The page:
# Problem with Heat Equation and Laplace Transform

So, my problem is this: I have to solve the heat equation with this boundary condition:

$$\begin{cases} \dfrac{\partial}{\partial t} u(x, t) - D\ \dfrac{\partial^2}{\partial x^2} u(x, t) = S_0\delta(x)\delta(t) \\\\ u(x, 0) = U_0\delta(x) \end{cases}$$

Where $D, U_0, S_0$ are coefficients.

So the first step was to perform a Fourier transform on the whole equation (on $x \to k$) to get

$$\hat u (k, t) + D k^2 \hat u(k, t) = S_0 \delta(t)$$

And it's ok.

But then in the paper it's written that a Laplace transform (on $t\to s$) is performed, getting:

$$s\ \hat{\tilde u}(k, s) - U_0 + D k^2 \hat{\tilde u} (k, s)= S_0$$

Where of course $s$ (and before: $k$) are the new variables obtained because of the transformations.

My question is: Where does the $U_0$ term comes from, in the Laplace transform?

I cannot find a way to get it, I don't understand how it comes out.

EDIT

Ok, it comes out by LT. But I got stuck in computing it. Shalln't it be also an anti transform? Anybody can help me with the calculation?

• The constant comes from the Laplace transform of $\hat{u}_{t}$. Integrate by parts and use your initial condition from your PDE transformed into Fourier space. Nov 21, 2016 at 14:03
• @Mattos Indeed that is right. The other problem is: how does it come out? I think I got stuck in performing the LT! (Which actually shall be an ANTI transform... right? Nov 21, 2016 at 14:08
• I'll make a post. Nov 21, 2016 at 14:08
• @Mattos Wow, thank you super much!! Nov 21, 2016 at 14:09
• @Betty Let $\tilde{\hat{u}}(k,s)=\tilde{v}(k,s)$, then we have $$-U_{0}+s\tilde{v}+Dk^{2}\tilde{v}=S_{0} \implies \tilde{v}=\frac{S_{0}+U_{0}}{s+Dk^{2}}$$ and taking the inverse Laplace transform of both sides gives \begin{align} \mathcal{L}^{-1}\{\tilde{v}(k,s)\}&=v(k,t) \\ &=\mathcal{L}^{-1} \left(\frac{S_{0}+U_{0}}{s+Dk^{2}}\right) \\ &=(S_{0}+U_{0})\mathcal{L}^{-1} \left(\frac{1}{s-(-Dk^{2})}\right) \\ &=(S_{0}+U_{0})\exp\left(-Dk^{2}t\right) \end{align} where in the second to last lines we have $$\mathcal{L}^{-1} \left(\frac{1}{s-a}\right)=\exp(at)$$ Apr 11, 2019 at 10:58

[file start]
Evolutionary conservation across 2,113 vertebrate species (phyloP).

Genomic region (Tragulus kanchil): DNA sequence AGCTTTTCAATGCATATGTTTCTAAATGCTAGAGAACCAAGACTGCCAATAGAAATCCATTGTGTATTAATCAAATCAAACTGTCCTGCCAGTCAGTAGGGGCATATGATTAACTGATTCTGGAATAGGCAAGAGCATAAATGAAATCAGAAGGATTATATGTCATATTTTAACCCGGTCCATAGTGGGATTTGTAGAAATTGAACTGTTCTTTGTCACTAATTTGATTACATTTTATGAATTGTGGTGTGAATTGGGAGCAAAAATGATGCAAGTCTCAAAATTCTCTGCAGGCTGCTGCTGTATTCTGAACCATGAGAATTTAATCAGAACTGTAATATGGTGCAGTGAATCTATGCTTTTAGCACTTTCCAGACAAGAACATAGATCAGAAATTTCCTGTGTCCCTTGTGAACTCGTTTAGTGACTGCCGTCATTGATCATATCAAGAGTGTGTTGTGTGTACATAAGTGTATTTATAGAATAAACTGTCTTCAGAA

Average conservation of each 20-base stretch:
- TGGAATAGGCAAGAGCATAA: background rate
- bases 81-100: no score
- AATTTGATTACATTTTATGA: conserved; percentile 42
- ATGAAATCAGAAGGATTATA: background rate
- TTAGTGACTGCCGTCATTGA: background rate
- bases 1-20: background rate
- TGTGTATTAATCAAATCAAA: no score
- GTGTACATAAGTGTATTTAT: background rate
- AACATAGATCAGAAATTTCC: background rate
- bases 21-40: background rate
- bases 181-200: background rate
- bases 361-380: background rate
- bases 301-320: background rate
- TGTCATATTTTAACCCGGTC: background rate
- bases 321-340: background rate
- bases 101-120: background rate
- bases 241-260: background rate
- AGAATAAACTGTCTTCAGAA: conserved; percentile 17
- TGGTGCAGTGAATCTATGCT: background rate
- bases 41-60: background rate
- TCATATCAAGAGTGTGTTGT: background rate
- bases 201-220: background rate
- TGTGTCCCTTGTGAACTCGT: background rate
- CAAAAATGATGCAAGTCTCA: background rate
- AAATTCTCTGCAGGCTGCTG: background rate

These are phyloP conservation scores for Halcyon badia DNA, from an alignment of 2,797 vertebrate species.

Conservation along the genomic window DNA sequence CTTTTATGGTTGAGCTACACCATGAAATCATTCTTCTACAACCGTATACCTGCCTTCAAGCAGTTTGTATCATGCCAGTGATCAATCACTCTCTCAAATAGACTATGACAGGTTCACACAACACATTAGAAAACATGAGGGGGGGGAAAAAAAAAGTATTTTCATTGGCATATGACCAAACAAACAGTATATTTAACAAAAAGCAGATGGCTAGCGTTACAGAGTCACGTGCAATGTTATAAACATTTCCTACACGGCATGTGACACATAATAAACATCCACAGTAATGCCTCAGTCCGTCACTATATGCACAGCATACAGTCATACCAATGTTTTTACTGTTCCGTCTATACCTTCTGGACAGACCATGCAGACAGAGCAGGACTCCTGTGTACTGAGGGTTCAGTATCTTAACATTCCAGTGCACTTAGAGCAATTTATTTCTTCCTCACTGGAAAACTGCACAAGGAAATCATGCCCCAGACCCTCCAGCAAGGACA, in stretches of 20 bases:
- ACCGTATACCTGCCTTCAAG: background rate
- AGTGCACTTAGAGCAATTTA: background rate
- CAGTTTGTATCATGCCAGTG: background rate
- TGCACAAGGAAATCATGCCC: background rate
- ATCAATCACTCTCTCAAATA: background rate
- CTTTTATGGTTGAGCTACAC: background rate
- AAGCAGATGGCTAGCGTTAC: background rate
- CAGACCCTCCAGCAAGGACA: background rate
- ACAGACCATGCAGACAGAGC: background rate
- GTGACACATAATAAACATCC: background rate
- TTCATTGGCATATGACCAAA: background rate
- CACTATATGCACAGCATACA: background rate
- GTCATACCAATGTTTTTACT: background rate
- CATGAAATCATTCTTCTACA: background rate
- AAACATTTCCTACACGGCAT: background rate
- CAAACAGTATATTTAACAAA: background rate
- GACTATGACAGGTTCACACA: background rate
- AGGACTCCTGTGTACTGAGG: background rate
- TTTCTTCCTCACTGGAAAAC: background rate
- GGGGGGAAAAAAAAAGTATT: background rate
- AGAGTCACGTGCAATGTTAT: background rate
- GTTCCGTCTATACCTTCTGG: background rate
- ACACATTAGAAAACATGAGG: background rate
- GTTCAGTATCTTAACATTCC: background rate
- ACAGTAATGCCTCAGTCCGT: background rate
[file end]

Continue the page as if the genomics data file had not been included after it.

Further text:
$$\hat{u}_{t}(k,t) + D k^{2} \hat{u}(k,t) = S_{0} \delta(t)$$

gives

\begin{align} \int_{0}^{\infty} \hat{u}_{t} e^{-st} dt + D k^{2} \underbrace{\int_{0}^{\infty} \hat{u} e^{-st} dt}_{D k^{2} \tilde{\hat{u}}} &= S_{0} \underbrace{\int_{0}^{\infty} \delta(t) e^{-st} dt}_{1} \\ \\ \implies \hat{u} e^{-st} \bigg|_{0}^{\infty} + s \underbrace{\int_{0}^{\infty} \hat{u} e^{-st} dt}_{\tilde{\hat{u}}} + D k^{2} \tilde{\hat{u}} &= S_{0} \end{align}

where we used integration by parts on the first integral with $v = e^{-st}$, $w' = \hat{u}_{t}$. Then note that

\begin{align} \lim_{t \to \infty} \hat{u}(k,t) e^{-st} &\to 0 \\ \hat{u}(k,t) e^{-st} \bigg|_{t = 0} &= \hat{u}(k,0) \\ \end{align}

But $\hat{u}(k,0)$ is just the Fourier transform of our initial condition. The Fourier transform of $\delta(x)$ is $1$ (depending on the convention, I think the transform you are using might have a scaling in front in which case it should actually be $1/\sqrt{2 \pi}$ or $1/2 \pi$). So we get

\begin{align} \hat{u}(k,0) &= U_{0} \\ \implies -U_{0} + s \tilde{\hat{u}} + D k^{2} \tilde{\hat{u}} &= S_{0} \end{align}

• @AlanTuring All good mate. Nov 21, 2016 at 14:36